Worrying what my boss thought annoyed me. Planning my schedule around other people's opinions gave me a headache. It was time to teach myself that "I matter." That it's okay to stand up for myself, it's okay to speak with confidence and to have (a little) swagger.
Despite my best efforts, I still manage to suck at life. Despite taking an antidepressant, I still manage to have bad days. Remove the shiny gloss of the internet and you’ll find a sub-thirty-year-old man weeping on the couch. It’s quite specular when your four-year-old daughter comforts you in her squeaky, undeveloped voice. “It’s okay, Mr. Giggles thinks you're cool."
They plastered the posters everywhere. “Send. Them. Home.” Cracked, creased, and worn, they swept in and out of the legs of children playing ball in the streets. They littered the walls, the profiles of mothers and fathers, farmers and entrepreneurs staring back, a bounty thrust on their head. Whipping in the wind, posters on the surface suffocated those far beneath and the charred remains of the towers, broken down to only a few stories, projected the faces of the missing alongside the mugs of the abhorrent.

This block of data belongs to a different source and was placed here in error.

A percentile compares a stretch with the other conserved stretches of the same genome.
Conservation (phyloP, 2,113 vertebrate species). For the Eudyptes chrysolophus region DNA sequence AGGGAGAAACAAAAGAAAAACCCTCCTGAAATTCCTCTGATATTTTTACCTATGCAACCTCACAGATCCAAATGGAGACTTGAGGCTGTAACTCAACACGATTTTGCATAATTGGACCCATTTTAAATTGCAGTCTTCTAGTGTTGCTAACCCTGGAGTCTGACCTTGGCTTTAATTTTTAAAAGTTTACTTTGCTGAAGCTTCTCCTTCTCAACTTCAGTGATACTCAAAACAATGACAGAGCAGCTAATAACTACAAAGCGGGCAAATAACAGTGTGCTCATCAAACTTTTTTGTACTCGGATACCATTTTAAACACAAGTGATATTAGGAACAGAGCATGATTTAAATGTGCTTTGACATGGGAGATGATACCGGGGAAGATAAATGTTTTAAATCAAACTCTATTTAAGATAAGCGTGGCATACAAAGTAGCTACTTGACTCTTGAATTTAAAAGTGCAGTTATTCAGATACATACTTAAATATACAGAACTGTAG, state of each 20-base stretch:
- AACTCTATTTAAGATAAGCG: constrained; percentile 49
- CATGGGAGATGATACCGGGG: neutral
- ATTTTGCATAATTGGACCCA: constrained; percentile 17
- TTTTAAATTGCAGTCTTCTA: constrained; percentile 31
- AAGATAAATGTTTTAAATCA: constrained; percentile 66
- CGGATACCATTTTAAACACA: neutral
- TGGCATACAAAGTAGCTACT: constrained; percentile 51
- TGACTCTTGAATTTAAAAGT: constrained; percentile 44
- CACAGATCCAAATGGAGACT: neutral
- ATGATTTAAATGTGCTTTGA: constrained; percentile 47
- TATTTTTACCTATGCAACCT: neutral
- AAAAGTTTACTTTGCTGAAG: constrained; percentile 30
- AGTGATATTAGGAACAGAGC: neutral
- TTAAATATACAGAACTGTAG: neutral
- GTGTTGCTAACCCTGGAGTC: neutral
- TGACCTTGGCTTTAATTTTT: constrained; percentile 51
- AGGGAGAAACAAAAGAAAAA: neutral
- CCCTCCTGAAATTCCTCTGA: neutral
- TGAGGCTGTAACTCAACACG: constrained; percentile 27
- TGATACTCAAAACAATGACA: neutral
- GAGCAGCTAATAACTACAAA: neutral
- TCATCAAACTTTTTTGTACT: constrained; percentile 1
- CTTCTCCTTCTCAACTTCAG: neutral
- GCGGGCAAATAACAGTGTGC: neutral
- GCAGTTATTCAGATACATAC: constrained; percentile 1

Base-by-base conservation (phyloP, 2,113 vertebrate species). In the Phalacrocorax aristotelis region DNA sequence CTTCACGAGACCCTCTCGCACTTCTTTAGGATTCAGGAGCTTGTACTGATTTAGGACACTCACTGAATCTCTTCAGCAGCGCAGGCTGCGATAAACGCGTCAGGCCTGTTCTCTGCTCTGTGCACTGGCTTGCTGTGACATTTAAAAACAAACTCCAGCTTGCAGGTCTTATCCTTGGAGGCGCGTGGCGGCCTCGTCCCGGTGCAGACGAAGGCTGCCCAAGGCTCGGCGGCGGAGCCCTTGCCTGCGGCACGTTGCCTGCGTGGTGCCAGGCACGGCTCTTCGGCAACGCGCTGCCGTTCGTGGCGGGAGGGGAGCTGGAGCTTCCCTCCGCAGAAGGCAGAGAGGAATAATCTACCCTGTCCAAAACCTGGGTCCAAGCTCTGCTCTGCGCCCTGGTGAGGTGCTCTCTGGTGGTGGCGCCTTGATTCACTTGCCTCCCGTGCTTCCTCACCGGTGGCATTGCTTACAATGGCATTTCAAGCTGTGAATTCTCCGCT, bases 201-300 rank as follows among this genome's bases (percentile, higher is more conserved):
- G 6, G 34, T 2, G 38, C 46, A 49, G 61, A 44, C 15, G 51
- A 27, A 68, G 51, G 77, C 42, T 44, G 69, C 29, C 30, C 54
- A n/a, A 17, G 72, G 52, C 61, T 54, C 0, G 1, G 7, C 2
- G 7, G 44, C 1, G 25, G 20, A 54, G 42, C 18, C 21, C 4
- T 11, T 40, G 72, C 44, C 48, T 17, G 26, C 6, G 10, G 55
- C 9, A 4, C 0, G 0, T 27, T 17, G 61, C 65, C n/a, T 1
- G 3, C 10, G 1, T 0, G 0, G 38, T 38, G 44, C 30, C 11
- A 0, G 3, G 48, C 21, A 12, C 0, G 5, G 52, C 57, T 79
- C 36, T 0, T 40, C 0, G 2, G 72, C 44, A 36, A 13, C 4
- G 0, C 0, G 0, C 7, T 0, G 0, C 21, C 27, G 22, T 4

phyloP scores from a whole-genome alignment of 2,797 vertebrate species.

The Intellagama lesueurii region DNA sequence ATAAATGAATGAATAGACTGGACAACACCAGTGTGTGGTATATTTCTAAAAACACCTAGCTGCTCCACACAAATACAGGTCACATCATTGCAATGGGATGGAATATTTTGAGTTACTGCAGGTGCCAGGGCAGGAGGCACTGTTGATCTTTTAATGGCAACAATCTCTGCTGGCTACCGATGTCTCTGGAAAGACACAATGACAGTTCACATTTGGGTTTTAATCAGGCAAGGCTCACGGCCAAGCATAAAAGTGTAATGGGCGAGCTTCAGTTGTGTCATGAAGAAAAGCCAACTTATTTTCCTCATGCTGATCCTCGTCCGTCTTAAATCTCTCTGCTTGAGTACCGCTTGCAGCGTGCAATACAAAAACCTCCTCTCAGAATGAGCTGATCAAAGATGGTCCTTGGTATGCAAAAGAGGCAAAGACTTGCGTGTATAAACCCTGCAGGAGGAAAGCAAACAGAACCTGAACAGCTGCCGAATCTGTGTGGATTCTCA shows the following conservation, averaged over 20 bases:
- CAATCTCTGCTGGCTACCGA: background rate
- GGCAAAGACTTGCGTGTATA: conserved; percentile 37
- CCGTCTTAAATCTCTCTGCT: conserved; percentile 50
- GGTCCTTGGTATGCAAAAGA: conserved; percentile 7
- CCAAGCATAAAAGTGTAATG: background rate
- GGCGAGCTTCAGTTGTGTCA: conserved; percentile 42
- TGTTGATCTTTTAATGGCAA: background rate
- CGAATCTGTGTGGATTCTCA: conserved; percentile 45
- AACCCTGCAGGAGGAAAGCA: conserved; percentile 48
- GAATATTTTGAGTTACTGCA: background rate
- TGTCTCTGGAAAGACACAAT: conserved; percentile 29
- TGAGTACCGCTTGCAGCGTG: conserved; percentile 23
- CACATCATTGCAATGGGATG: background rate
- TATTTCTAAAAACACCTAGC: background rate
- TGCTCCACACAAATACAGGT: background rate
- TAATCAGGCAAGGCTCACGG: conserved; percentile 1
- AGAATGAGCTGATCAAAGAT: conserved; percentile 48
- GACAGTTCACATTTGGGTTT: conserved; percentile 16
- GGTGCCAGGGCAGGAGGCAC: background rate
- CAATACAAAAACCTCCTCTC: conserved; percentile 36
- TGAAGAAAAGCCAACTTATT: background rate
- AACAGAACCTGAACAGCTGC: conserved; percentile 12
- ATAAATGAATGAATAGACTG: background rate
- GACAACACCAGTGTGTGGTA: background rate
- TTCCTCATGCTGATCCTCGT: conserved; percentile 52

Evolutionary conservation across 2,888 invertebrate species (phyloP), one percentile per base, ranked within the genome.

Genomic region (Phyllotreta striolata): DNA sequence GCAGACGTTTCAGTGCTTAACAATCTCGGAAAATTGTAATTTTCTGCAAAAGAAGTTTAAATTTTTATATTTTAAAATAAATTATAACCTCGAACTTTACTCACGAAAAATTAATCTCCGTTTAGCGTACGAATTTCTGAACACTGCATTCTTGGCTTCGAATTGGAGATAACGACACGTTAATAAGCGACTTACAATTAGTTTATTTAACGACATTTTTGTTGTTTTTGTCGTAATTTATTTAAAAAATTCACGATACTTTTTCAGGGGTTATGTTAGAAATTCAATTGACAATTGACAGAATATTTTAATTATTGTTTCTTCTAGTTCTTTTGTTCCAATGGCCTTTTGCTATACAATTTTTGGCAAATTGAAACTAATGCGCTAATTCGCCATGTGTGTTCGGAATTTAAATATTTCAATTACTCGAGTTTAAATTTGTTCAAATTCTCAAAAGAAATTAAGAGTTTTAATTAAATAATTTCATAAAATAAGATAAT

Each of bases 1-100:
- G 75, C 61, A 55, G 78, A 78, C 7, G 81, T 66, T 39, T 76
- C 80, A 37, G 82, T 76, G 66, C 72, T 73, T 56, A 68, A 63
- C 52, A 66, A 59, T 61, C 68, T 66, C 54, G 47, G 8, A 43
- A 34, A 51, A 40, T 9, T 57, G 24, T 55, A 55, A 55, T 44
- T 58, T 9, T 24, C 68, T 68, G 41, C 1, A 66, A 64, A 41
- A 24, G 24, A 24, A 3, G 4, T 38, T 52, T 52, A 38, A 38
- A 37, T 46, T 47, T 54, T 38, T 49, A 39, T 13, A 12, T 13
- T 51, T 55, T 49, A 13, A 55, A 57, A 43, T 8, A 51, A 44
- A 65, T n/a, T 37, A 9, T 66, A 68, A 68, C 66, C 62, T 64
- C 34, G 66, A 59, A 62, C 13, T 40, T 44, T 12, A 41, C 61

The renowned 1929 edition of The Guide to Glorious & Wild Birds of Achoa National Island gave no advice on how to deal with the island’s monstrosities once you discovered them. This was two-fold. First, its editor, St. Timothy’s Press, assumed you were not dumb enough to approach the creatures and second, a bird of underestimated strength mauled the author who ignored the first assumption and created it in the same moment.
Death came, not in the night, but on a Friday afternoon. Directing his ‘92 Chevy pickup, he followed Rt. 29 past St. Peter's Cathedral and the “Welcome to Hell” graffiti spread, and pulled into Sal’s diner. A neighborhood nook, it sat by itself as if reflecting on its own broken life. There were more exciting joints in town but Sal’s was consistent and consistency fell in line with the patrons' midwestern theology.
My wife is a Long Island local but moved away fifteen years ago. She breathes Long Island, eats Long Island, and even fights like Long Island. She wears Long Island like a thick coat and our daughters—half Long Island(ian)—need to understand who made their jackets.